It was not apparent whether he thought that was sufficient reason for the Provos not to act against the Real IRA. But he condemned Adams and McGuinness for not calling on people within the “Republican community” to inform on the Real IRA. Since such a call would undoubtedly have accelerated the movement of members of the Provisional IRA across to the Real IRA, it must be assumed that Gallagher’s primary concern is not with the general politics of the Northern Ireland situation, but with his individual pursuit of ‘justice’ against the handful of people whom the police have told him caused the death of his son. And that, of course, is entirely natural. Gallagher is not a politician. He is the ‘ordinary, decent citizen’—the type which, we have been officially told for the last thirty years, makes up the great majority of the people of Northern Ireland, but whose influence on public affairs has always been negligible. But he has been cast in a political role by Peter Mandelson, former Chief Constable Ronnie Flanagan, and the general officialdom of the strange ‘Northern Ireland state’, who decided to manipulate the personal feelings of this particular group of ordinary decent citizens for a political purpose. And, since he has accepted the casting, he must be treated as political.

(The assumption that there is a widespread knowledge in ‘the Republican community’ of who did the Omagh bombing, and that it would stand up as evidence, is a very strange assumption indeed. It can only be for propaganda reasons that it is never questioned. The Real IRA is conspiratorially organised. The most that could be got from ‘the Republican community’ is rumour. Hard information could only be got from members of the conspiracy, who included agents of the state. When the state appealed to those with information to come forward with it, it was effectively appealing to itself.)

There were adequate reasons why the state, in the course of its development, gave itself a monopoly of ‘justice’ and marginalised victims in the ‘justice’ proceedings into the role of witnesses. And those reasons apply in Northern Ireland, even though it is not, never has been, and was never designed to be, either a democratic state in itself or a functional part of a democratic state.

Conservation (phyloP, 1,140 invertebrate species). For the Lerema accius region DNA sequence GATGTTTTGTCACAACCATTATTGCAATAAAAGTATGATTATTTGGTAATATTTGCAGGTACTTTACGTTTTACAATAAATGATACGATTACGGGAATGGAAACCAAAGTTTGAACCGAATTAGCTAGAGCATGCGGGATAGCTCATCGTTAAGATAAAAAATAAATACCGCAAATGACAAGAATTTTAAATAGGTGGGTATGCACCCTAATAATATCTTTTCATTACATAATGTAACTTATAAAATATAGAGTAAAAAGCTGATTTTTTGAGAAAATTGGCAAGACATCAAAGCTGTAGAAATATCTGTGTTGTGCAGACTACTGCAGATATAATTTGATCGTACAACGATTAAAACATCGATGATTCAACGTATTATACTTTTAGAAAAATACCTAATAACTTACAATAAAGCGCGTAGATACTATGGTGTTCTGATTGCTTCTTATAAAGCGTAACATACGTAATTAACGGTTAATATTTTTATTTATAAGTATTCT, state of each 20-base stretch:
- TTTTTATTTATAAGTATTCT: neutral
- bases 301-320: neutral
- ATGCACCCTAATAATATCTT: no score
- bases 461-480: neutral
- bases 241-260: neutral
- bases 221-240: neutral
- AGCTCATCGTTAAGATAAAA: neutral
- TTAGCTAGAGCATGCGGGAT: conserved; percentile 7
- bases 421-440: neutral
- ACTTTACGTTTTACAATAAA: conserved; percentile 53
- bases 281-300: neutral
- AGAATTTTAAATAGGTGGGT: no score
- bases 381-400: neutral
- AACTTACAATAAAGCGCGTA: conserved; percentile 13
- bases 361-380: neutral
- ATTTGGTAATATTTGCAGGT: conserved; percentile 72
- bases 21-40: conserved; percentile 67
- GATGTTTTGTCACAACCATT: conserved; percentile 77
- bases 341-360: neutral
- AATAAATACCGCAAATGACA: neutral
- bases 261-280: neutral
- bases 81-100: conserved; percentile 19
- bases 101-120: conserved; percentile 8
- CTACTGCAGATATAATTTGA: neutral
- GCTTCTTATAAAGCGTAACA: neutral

The rule of law is that the state acts for the victims and the victims must make do with whatever vicarious satisfaction that this gives them. In this instance the victims are acting in place of the state, at the instigation of the state, and with the support of the propaganda apparatus of the state.

Other victims have been left to lick their wounds and get on with life as best they can.

The Omagh Bombing is usually described as “the single worst atrocity” of the Troubles since 1969, and was so described in Gallagher’s programme. In fact, the single worst atrocity was the Dublin bombing of 1974, the purpose of which was to influence the Dail in its legislative activity. It did so. Nobody has ever been charged with that atrocity. The probability at the time seemed to be that the deed was done by the British state acting in conspiracy with a group of Ulster Loyalists. A group of relatives got together in pursuit of justice, as in the case of Omagh but, unlike the Omagh relatives group, it had to make its way against official obstruction at ever level, particularly from the Gardai. Since the pursuit of justice in that instance would have been advantageous to the Republican cause, it was actively discouraged by the Dublin authorities, who have been eager to rig cases against those alleged to have some involvement with the Omagh Bombing.

What was required of the Dublin relatives was that they should go away and lick their wounds in private. But they have not done so. They have kept the issue alive, despite the efforts of two states to fob them off. And the British state, which is so anxious for justice in the Omagh case that it has revived the vendetta, finds that the world will get on very well without justice in the Dublin case.